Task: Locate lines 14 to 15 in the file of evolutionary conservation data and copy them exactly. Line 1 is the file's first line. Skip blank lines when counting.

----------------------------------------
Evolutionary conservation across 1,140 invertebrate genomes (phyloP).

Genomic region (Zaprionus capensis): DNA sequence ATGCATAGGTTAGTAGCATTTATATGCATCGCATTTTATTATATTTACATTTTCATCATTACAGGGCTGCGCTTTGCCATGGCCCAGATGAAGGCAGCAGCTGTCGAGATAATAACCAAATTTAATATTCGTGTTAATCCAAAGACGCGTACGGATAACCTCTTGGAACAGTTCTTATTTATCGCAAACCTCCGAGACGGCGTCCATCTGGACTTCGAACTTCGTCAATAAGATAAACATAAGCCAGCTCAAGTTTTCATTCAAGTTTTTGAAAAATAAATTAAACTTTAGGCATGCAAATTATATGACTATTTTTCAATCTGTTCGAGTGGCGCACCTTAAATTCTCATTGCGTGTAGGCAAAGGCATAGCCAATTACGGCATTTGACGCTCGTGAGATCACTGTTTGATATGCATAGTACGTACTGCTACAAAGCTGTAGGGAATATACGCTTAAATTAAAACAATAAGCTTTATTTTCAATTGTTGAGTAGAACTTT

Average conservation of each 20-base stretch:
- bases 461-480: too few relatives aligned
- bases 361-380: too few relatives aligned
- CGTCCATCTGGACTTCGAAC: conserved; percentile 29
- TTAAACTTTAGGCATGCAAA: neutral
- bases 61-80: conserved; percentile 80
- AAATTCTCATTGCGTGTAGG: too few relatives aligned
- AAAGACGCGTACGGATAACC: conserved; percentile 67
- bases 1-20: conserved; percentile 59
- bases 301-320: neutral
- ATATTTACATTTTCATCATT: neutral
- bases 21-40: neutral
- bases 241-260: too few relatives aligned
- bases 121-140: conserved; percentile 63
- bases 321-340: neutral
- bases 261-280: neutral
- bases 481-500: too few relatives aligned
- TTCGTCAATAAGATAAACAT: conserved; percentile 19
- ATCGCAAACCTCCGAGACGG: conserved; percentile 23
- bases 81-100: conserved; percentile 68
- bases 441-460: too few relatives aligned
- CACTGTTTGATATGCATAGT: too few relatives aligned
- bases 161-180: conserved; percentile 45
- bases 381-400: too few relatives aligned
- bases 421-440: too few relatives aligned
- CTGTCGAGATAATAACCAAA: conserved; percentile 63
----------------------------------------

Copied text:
- bases 21-40: neutral
- bases 241-260: too few relatives aligned